Fed Will Lean On Its Primary Tool

Still on vacation, probably about to leave cell service, so quickly today…

Federal Reserve Chair Jerome Policy delivered his widely-anticipated speech at the Fed’s annual Jackson Hole conference and left intact expectations that the Fed would ease at the upcoming September FOMC meeting. Importantly, Powell acknowledged that the Fed was in uncharted waters here:

We have much experience in addressing typical macroeconomic developments under this framework. But fitting trade policy uncertainty into this framework is a new challenge. Setting trade policy is the business of Congress and the Administration, not that of the Fed. Our assignment is to use monetary policy to foster our statutory goals. In principle, anything that affects the outlook for employment and inflation could also affect the appropriate stance of monetary policy, and that could include uncertainty about trade policy. There are, however, no recent precedents to guide any policy response to the current situation. Moreover, while monetary policy is a powerful tool that works to support consumer spending, business investment, and public confidence, it cannot provide a settled rulebook for international trade. We can, however, try to look through what may be passing events, focus on how trade developments are affecting the outlook, and adjust policy to promote our objectives.

There is little precedent for what currently faces the economy. Typically, fiscal policy makers only need to be slapped down once by the markets before they abandon obvious policy mistakes. Think how market participants reacted to the initial failure of TARP to make its way out of Congress. President Trump, however, repeatedly doubles-down on bad policy, leading the nation into a full blown trade war with China. Moreover, it doesn’t look like this is ending anytime soon. China retaliated last Friday, Trump retaliated again and then, after first seeming to express second thoughts, directed aides to say the second thoughts were only about the magnitude of the retaliation. He thought he should have done more.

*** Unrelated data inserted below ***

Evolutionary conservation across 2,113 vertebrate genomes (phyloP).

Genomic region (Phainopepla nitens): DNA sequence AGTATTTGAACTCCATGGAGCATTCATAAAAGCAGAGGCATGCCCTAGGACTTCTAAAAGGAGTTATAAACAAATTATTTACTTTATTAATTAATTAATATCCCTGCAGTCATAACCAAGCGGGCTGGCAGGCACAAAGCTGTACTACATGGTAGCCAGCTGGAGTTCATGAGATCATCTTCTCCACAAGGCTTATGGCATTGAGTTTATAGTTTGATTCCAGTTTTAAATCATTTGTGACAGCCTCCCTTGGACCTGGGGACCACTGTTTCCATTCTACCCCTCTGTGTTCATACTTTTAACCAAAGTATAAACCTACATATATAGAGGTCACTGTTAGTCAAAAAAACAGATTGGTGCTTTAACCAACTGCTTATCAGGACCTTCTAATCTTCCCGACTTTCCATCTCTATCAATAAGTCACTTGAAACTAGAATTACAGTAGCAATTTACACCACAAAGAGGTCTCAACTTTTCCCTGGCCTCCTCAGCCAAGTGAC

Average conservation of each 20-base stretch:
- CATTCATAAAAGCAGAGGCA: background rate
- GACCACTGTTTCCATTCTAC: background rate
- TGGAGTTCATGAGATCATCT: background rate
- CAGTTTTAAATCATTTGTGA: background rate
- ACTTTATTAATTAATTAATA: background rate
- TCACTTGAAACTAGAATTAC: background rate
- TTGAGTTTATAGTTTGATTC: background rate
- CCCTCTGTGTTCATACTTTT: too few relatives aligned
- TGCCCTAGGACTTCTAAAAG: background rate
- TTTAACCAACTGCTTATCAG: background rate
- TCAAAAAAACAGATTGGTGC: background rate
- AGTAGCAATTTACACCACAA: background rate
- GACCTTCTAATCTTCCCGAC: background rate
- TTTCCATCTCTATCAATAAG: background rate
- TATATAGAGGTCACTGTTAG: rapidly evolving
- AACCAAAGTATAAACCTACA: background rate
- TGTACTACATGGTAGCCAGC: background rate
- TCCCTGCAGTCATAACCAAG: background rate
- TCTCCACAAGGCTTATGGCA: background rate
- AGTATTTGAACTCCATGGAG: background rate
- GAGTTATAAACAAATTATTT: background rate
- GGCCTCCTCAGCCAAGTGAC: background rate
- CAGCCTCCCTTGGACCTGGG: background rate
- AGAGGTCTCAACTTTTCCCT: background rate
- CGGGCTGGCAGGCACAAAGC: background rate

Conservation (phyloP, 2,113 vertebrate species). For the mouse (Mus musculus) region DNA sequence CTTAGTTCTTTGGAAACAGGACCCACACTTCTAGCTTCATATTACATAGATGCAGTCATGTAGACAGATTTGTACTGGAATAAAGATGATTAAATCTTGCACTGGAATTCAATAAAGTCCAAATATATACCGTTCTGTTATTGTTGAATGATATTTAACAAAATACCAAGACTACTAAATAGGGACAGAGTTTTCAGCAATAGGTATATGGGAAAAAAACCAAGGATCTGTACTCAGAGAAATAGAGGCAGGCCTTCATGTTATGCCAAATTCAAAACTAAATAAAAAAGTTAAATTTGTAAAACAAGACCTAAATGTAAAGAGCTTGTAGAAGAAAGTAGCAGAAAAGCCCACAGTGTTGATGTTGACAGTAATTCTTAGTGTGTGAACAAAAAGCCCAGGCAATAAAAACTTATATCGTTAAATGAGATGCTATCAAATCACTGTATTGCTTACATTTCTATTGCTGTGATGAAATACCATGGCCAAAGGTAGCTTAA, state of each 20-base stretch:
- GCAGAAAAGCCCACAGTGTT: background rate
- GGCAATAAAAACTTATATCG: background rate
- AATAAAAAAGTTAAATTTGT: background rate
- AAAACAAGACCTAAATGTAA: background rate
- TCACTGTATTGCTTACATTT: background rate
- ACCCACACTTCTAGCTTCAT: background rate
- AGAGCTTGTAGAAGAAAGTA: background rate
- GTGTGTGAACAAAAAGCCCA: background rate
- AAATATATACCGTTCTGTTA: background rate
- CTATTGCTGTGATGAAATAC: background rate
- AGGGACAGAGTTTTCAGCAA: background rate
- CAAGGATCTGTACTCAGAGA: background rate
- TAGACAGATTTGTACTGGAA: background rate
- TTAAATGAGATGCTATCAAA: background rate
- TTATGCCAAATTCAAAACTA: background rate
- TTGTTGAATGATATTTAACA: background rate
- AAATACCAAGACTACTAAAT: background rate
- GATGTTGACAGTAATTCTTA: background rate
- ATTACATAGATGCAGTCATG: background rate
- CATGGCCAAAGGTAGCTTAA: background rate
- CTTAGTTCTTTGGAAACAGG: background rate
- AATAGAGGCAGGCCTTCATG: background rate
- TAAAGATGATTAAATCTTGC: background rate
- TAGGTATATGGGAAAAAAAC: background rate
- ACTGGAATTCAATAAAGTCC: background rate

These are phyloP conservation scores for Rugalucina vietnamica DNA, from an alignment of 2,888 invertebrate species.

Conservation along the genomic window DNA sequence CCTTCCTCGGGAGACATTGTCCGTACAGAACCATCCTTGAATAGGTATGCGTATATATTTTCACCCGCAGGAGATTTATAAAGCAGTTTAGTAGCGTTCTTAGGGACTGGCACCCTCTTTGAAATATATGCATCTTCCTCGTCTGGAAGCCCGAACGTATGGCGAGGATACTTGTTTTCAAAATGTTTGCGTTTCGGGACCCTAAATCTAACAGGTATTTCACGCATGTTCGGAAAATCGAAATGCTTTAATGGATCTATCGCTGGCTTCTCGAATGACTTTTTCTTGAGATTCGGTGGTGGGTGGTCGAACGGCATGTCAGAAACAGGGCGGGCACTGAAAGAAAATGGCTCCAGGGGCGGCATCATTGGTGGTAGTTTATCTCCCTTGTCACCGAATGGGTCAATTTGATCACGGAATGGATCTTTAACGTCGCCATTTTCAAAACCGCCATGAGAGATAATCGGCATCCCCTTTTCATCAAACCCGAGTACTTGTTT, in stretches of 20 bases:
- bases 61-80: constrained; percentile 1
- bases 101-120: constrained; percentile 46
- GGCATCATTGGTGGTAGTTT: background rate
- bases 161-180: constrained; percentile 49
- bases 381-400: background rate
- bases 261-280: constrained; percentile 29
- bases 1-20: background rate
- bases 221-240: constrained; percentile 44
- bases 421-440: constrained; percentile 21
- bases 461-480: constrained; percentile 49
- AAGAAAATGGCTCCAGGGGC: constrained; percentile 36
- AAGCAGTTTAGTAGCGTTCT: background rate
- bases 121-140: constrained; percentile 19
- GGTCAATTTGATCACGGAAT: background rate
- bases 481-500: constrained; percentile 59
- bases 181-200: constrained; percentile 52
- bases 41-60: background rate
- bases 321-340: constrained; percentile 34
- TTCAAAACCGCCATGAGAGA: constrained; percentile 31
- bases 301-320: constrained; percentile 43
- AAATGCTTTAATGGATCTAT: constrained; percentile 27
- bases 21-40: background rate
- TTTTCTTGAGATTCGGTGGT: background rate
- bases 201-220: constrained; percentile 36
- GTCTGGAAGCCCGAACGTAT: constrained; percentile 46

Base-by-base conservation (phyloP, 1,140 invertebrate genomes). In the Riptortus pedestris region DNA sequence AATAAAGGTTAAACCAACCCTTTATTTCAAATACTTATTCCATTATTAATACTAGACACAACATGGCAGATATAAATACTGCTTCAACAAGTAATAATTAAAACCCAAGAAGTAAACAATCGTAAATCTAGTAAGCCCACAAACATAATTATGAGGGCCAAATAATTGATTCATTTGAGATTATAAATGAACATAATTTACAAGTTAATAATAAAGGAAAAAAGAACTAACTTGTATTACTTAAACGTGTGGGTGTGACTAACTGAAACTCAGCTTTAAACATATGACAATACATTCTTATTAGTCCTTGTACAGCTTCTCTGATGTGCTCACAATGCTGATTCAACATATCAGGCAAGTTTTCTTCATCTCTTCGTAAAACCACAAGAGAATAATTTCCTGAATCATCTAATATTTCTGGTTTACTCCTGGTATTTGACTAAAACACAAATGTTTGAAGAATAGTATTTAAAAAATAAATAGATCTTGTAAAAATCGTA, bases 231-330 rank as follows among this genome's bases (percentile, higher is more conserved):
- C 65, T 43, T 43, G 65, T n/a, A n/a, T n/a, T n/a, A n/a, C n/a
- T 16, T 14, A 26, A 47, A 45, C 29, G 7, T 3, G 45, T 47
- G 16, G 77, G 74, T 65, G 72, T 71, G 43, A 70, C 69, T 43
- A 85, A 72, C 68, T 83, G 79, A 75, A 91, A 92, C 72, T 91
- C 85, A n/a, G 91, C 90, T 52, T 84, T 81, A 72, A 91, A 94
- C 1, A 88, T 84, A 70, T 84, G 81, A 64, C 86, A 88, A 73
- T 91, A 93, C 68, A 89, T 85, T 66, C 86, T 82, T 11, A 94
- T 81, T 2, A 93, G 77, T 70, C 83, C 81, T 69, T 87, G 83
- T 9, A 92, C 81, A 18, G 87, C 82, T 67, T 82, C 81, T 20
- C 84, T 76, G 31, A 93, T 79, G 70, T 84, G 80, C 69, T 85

The policy uncertainty, which includes ordering U.S. firms to stop doing business with China and calling Powell an enemy of the people, will most likely continue to weigh on investor and business confidence.

Realistically, the Fed has only one primary tool in the near term with which to respond to the ongoing uncertainty and its negative impacts on financial markets directly and the economy in general: Rate cuts. There is no other path forward here; if the economy is in a good place as the Fed believes, and the risks both real and hypothesized are primarily on the downside, the Fed will cut rates until they have stabilized the situation.

How many rate cuts will that require? Of course we don’t know. What we do know is that market participants know that one is not enough. And Powell knows that keeping financial conditions accommodative is partly about meeting financial market expectations:

Committee participants have generally reacted to these developments and the risks they pose by shifting down their projections of the appropriate federal funds rate path. Along with July’s rate cut, the shifts in the anticipated path of policy have eased financial conditions and help explain why the outlook for inflation and employment remains largely favorable.

Powell made no effort to shift expectations that the Fed would cut rates in September and in the process essentially nullified any of the hawkish noise coming from some of the regional Fed Presidents. I think Powell pretty much understands the situation and appropriate policy path.

Bottom Line: Powell and his colleagues are working to offset the direct risks to Main Street from sagging business confidence and the indirect risks from Wall Street turbulence spilling over onto Main Street. This means further rate cuts. We don’t know how many because we haven’t faced a situation where fiscal policy makers just will not take the hint. More than one, hopefully not so many that we are back to the zero bound.